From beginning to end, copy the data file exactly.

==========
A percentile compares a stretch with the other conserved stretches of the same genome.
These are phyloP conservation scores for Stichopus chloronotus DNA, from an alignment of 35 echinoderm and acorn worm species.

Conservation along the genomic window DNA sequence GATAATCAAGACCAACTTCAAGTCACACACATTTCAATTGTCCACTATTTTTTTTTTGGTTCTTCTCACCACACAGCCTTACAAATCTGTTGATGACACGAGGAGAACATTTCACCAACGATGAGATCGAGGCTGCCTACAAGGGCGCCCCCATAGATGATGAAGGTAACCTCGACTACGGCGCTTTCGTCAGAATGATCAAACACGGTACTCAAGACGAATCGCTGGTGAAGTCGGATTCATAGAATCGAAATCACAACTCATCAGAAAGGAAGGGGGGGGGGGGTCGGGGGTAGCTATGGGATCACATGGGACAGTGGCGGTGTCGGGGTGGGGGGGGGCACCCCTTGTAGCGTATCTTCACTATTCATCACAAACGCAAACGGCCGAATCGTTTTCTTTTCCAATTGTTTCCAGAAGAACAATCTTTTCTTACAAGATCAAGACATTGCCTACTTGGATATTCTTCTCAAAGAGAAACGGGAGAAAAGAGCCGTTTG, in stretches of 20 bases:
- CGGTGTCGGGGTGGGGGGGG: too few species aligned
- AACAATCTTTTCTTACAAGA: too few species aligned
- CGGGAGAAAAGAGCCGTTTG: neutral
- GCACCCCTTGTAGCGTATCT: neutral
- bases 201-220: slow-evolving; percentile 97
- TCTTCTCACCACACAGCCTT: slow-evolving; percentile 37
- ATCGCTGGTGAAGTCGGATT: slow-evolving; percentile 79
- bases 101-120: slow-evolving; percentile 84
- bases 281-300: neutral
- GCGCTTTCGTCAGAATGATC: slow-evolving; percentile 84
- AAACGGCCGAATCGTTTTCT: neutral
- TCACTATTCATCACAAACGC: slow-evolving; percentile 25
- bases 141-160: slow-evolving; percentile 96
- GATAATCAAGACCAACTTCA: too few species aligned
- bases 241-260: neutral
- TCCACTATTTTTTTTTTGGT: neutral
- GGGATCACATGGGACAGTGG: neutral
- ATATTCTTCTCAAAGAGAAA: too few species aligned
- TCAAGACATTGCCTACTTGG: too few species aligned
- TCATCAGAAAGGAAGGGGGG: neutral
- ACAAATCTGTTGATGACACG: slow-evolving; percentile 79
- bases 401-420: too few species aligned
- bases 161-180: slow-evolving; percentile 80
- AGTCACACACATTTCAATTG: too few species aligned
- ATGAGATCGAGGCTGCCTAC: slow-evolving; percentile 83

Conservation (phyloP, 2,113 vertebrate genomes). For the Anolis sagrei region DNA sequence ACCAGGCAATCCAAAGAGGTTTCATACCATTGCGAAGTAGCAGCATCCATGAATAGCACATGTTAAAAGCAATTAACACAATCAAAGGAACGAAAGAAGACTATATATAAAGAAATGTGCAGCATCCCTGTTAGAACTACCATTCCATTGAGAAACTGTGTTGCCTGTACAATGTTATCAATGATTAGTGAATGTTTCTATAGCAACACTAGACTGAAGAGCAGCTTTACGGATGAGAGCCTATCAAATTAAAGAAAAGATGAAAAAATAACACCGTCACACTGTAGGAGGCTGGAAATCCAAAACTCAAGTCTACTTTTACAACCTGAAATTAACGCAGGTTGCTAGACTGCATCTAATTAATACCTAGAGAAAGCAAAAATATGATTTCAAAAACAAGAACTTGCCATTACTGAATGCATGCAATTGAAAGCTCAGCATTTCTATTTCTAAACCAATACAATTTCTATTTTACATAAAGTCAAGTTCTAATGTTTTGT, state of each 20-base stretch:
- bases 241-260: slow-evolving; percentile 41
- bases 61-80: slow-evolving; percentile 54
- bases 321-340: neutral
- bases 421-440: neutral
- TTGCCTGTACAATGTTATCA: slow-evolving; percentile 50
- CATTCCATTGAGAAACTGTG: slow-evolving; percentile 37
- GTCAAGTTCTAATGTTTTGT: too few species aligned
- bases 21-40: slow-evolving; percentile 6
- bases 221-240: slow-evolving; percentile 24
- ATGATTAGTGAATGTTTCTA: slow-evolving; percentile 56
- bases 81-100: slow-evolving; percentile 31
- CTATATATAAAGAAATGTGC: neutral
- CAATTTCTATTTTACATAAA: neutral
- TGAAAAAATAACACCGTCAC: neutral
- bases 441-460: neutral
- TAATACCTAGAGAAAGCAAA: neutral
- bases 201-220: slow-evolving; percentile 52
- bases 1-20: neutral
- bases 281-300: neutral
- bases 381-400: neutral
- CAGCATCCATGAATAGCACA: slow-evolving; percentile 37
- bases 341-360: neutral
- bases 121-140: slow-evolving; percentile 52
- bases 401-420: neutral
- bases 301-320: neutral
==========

A percentile compares a stretch with the other conserved stretches of the same genome.
These are phyloP conservation scores for Stichopus chloronotus DNA, from an alignment of 35 echinoderm and acorn worm species.

Conservation along the genomic window DNA sequence GATAATCAAGACCAACTTCAAGTCACACACATTTCAATTGTCCACTATTTTTTTTTTGGTTCTTCTCACCACACAGCCTTACAAATCTGTTGATGACACGAGGAGAACATTTCACCAACGATGAGATCGAGGCTGCCTACAAGGGCGCCCCCATAGATGATGAAGGTAACCTCGACTACGGCGCTTTCGTCAGAATGATCAAACACGGTACTCAAGACGAATCGCTGGTGAAGTCGGATTCATAGAATCGAAATCACAACTCATCAGAAAGGAAGGGGGGGGGGGGTCGGGGGTAGCTATGGGATCACATGGGACAGTGGCGGTGTCGGGGTGGGGGGGGGCACCCCTTGTAGCGTATCTTCACTATTCATCACAAACGCAAACGGCCGAATCGTTTTCTTTTCCAATTGTTTCCAGAAGAACAATCTTTTCTTACAAGATCAAGACATTGCCTACTTGGATATTCTTCTCAAAGAGAAACGGGAGAAAAGAGCCGTTTG, in stretches of 20 bases:
- CGGTGTCGGGGTGGGGGGGG: too few species aligned
- AACAATCTTTTCTTACAAGA: too few species aligned
- CGGGAGAAAAGAGCCGTTTG: neutral
- GCACCCCTTGTAGCGTATCT: neutral
- bases 201-220: slow-evolving; percentile 97
- TCTTCTCACCACACAGCCTT: slow-evolving; percentile 37
- ATCGCTGGTGAAGTCGGATT: slow-evolving; percentile 79
- bases 101-120: slow-evolving; percentile 84
- bases 281-300: neutral
- GCGCTTTCGTCAGAATGATC: slow-evolving; percentile 84
- AAACGGCCGAATCGTTTTCT: neutral
- TCACTATTCATCACAAACGC: slow-evolving; percentile 25
- bases 141-160: slow-evolving; percentile 96
- GATAATCAAGACCAACTTCA: too few species aligned
- bases 241-260: neutral
- TCCACTATTTTTTTTTTGGT: neutral
- GGGATCACATGGGACAGTGG: neutral
- ATATTCTTCTCAAAGAGAAA: too few species aligned
- TCAAGACATTGCCTACTTGG: too few species aligned
- TCATCAGAAAGGAAGGGGGG: neutral
- ACAAATCTGTTGATGACACG: slow-evolving; percentile 79
- bases 401-420: too few species aligned
- bases 161-180: slow-evolving; percentile 80
- AGTCACACACATTTCAATTG: too few species aligned
- ATGAGATCGAGGCTGCCTAC: slow-evolving; percentile 83

Conservation (phyloP, 2,113 vertebrate genomes). For the Anolis sagrei region DNA sequence ACCAGGCAATCCAAAGAGGTTTCATACCATTGCGAAGTAGCAGCATCCATGAATAGCACATGTTAAAAGCAATTAACACAATCAAAGGAACGAAAGAAGACTATATATAAAGAAATGTGCAGCATCCCTGTTAGAACTACCATTCCATTGAGAAACTGTGTTGCCTGTACAATGTTATCAATGATTAGTGAATGTTTCTATAGCAACACTAGACTGAAGAGCAGCTTTACGGATGAGAGCCTATCAAATTAAAGAAAAGATGAAAAAATAACACCGTCACACTGTAGGAGGCTGGAAATCCAAAACTCAAGTCTACTTTTACAACCTGAAATTAACGCAGGTTGCTAGACTGCATCTAATTAATACCTAGAGAAAGCAAAAATATGATTTCAAAAACAAGAACTTGCCATTACTGAATGCATGCAATTGAAAGCTCAGCATTTCTATTTCTAAACCAATACAATTTCTATTTTACATAAAGTCAAGTTCTAATGTTTTGT, state of each 20-base stretch:
- bases 241-260: slow-evolving; percentile 41
- bases 61-80: slow-evolving; percentile 54
- bases 321-340: neutral
- bases 421-440: neutral
- TTGCCTGTACAATGTTATCA: slow-evolving; percentile 50
- CATTCCATTGAGAAACTGTG: slow-evolving; percentile 37
- GTCAAGTTCTAATGTTTTGT: too few species aligned
- bases 21-40: slow-evolving; percentile 6
- bases 221-240: slow-evolving; percentile 24
- ATGATTAGTGAATGTTTCTA: slow-evolving; percentile 56
- bases 81-100: slow-evolving; percentile 31
- CTATATATAAAGAAATGTGC: neutral
- CAATTTCTATTTTACATAAA: neutral
- TGAAAAAATAACACCGTCAC: neutral
- bases 441-460: neutral
- TAATACCTAGAGAAAGCAAA: neutral
- bases 201-220: slow-evolving; percentile 52
- bases 1-20: neutral
- bases 281-300: neutral
- bases 381-400: neutral
- CAGCATCCATGAATAGCACA: slow-evolving; percentile 37
- bases 341-360: neutral
- bases 121-140: slow-evolving; percentile 52
- bases 401-420: neutral
- bases 301-320: neutral